The Pentatonic Scale

  Credit: The University of Tübingen

Credit: The University of Tübingen

The Pentatonic Scale 

 

We know from the fossil evidence that bone flutes from the neolithic era, when replicated, can play the pentatonic scale, a scale used around the world today.  Why might this be so?

As it turns out, if you rearrange the notes like this...

do     sol     re     la     mi

you find that, starting with "do", each succeeding note sounds a fifth - think five keys on piano - above it's predecessor.  Fifths are among the easiest intervals for humans to hear and sing.  (Think of the first line of Twinkle Twinkle Little Star; the second "Twinkle" is a fifth higher than the first.)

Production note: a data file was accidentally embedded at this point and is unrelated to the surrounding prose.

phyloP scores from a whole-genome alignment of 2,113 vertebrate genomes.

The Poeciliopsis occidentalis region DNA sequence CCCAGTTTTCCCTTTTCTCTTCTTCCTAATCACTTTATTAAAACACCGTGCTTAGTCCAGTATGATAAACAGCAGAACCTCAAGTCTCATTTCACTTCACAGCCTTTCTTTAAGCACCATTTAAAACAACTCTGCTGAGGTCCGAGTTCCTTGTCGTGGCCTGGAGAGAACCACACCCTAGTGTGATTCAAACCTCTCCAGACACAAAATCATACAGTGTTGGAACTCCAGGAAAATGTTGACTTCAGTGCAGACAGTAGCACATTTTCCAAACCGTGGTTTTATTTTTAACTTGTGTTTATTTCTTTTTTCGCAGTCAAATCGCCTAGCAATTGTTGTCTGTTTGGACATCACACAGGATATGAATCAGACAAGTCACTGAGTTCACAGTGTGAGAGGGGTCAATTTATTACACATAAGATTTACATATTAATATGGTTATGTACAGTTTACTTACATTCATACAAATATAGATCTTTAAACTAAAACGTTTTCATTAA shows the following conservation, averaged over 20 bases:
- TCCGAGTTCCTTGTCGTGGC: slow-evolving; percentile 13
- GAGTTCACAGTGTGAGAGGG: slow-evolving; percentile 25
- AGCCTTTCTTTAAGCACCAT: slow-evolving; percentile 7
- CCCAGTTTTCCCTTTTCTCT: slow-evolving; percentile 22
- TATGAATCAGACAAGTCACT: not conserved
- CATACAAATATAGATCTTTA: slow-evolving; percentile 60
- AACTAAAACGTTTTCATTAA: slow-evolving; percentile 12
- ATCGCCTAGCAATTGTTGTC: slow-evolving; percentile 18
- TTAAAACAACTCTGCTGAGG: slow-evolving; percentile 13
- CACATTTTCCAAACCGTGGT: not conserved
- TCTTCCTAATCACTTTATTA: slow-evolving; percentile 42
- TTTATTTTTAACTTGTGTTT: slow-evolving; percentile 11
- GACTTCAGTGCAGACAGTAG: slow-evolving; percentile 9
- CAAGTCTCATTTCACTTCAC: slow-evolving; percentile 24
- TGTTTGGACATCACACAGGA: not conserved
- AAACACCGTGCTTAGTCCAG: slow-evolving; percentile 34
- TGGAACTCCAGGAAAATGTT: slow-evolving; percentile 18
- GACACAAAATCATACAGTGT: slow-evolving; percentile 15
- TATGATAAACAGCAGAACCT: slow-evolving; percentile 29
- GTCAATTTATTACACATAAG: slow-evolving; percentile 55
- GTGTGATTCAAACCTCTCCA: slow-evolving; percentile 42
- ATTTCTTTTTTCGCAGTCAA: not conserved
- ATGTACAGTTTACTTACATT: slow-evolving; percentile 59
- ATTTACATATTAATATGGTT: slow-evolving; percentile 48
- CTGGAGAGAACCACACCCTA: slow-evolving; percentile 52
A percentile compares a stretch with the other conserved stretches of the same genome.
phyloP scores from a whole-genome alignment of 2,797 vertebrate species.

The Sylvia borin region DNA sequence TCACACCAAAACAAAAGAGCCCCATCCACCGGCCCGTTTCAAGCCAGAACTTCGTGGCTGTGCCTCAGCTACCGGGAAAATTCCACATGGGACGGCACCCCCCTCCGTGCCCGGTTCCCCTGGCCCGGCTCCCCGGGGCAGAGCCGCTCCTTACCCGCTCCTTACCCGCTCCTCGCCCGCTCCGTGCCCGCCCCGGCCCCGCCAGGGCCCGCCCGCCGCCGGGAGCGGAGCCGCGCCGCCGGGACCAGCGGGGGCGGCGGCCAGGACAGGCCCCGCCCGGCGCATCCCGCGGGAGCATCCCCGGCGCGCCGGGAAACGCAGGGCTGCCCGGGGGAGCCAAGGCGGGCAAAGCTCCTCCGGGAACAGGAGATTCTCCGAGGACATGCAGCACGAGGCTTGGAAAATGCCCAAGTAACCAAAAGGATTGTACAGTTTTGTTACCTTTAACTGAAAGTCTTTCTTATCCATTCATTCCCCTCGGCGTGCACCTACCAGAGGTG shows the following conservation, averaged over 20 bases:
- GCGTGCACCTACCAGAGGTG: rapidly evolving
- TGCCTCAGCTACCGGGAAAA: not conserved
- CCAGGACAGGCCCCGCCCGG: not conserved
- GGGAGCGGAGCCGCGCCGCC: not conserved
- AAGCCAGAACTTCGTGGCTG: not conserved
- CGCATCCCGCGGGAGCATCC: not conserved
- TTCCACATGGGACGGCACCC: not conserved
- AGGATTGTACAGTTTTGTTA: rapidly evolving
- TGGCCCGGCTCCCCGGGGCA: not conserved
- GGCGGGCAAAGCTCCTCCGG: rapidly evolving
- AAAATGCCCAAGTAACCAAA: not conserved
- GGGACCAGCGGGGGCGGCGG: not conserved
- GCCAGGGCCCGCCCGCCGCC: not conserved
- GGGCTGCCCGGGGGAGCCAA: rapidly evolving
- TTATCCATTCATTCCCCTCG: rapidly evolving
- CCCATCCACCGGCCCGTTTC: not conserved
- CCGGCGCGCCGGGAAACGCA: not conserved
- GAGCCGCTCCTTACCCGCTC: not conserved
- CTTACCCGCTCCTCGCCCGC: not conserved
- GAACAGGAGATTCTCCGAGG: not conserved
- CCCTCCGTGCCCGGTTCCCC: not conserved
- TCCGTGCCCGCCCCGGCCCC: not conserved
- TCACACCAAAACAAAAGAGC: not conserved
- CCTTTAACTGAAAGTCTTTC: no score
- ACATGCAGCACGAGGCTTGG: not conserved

This simple mathematical relationship between the five pitches of the pentatonic scale means that, with a little trial and error, it's relatively easy to create an instrument that produces pleasing melodies.  This being the case. it's not so hard to imagine a Stone Age musician with a good ear, some time on her hands, and a suitable length of hollow bone, creating an instrument capable of playing a beautiful Neolithic tune.  What's truly astonishing, though, is that her flute can also play Amazing Grace, Summertime, and the theme from Dvorak's New World Symphony!